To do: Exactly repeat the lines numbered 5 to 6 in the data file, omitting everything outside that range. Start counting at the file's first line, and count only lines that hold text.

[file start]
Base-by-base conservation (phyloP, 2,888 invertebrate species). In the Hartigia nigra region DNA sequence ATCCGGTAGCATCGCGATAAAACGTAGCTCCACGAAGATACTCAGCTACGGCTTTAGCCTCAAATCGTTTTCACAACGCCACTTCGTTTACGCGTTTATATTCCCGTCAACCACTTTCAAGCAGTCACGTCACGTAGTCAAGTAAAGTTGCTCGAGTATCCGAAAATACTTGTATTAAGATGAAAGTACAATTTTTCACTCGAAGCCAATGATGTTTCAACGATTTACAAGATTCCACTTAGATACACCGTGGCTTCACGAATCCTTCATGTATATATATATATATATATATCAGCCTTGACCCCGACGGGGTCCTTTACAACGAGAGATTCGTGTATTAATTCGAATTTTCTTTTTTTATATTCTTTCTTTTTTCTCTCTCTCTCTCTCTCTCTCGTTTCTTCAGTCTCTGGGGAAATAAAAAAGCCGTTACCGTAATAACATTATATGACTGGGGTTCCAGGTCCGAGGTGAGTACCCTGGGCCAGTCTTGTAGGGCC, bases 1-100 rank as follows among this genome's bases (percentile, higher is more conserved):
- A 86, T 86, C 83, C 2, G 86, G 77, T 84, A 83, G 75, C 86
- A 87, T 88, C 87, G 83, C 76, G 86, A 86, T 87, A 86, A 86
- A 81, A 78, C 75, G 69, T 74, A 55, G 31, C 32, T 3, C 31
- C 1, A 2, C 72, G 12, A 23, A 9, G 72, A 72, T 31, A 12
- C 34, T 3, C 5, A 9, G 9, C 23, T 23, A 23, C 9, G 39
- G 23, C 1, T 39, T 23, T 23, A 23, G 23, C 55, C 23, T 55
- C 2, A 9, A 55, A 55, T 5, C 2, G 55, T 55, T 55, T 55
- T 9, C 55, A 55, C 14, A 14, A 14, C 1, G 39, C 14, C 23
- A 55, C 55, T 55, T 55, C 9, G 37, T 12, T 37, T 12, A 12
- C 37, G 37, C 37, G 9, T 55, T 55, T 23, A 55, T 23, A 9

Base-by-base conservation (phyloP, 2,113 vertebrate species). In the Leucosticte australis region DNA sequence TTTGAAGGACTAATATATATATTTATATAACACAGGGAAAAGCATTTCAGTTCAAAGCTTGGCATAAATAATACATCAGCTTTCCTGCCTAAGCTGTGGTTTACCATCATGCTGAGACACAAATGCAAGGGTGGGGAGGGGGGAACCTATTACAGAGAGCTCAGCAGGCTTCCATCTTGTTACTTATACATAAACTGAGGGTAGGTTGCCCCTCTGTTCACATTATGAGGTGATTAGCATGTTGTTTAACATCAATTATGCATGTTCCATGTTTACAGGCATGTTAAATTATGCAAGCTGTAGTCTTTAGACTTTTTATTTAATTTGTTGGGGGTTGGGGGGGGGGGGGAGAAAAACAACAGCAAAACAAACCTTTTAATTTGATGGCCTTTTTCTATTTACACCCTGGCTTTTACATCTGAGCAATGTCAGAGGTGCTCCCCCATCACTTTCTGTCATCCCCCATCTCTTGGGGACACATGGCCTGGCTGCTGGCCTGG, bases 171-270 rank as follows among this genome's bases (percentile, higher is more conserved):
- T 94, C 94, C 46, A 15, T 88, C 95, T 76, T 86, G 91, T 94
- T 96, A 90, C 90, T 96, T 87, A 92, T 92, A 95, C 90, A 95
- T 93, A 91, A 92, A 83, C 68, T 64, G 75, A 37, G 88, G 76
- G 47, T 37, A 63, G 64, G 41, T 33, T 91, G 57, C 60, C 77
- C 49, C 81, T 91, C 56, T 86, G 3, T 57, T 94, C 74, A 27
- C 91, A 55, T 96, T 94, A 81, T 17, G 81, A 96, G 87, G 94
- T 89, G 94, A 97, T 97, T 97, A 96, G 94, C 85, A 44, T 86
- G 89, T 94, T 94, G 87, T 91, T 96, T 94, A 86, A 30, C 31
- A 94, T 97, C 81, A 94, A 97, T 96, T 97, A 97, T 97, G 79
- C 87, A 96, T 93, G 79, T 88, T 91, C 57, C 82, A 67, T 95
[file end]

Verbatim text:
- C 1, A 2, C 72, G 12, A 23, A 9, G 72, A 72, T 31, A 12
- C 34, T 3, C 5, A 9, G 9, C 23, T 23, A 23, C 9, G 39